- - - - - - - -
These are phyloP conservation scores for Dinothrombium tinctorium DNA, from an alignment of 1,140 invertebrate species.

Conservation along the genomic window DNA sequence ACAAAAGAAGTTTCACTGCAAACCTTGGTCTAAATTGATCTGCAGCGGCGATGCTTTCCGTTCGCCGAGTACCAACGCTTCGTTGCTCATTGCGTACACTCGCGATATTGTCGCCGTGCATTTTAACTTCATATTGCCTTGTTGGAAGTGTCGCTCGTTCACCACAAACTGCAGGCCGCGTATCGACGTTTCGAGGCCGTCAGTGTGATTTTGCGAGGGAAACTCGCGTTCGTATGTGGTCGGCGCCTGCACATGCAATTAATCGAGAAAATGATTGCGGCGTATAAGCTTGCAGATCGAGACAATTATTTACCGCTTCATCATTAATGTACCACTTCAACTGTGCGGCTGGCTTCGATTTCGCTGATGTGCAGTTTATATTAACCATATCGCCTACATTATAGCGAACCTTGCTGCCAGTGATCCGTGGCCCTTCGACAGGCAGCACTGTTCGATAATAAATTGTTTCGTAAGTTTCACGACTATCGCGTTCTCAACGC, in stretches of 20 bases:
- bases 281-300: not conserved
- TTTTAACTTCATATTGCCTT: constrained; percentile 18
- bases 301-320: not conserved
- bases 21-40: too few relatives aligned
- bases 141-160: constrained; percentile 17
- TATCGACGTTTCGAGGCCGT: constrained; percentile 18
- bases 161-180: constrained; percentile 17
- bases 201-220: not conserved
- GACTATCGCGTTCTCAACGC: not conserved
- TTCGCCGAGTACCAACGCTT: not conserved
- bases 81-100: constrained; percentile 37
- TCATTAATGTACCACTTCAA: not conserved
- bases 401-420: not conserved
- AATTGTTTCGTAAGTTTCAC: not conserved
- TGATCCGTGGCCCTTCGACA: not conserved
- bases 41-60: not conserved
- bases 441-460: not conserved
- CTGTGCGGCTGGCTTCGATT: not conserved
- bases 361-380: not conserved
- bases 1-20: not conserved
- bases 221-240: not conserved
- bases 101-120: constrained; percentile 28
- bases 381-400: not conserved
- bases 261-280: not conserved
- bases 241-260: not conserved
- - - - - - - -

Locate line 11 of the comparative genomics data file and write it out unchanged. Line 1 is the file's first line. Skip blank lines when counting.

- GACTATCGCGTTCTCAACGC: not conserved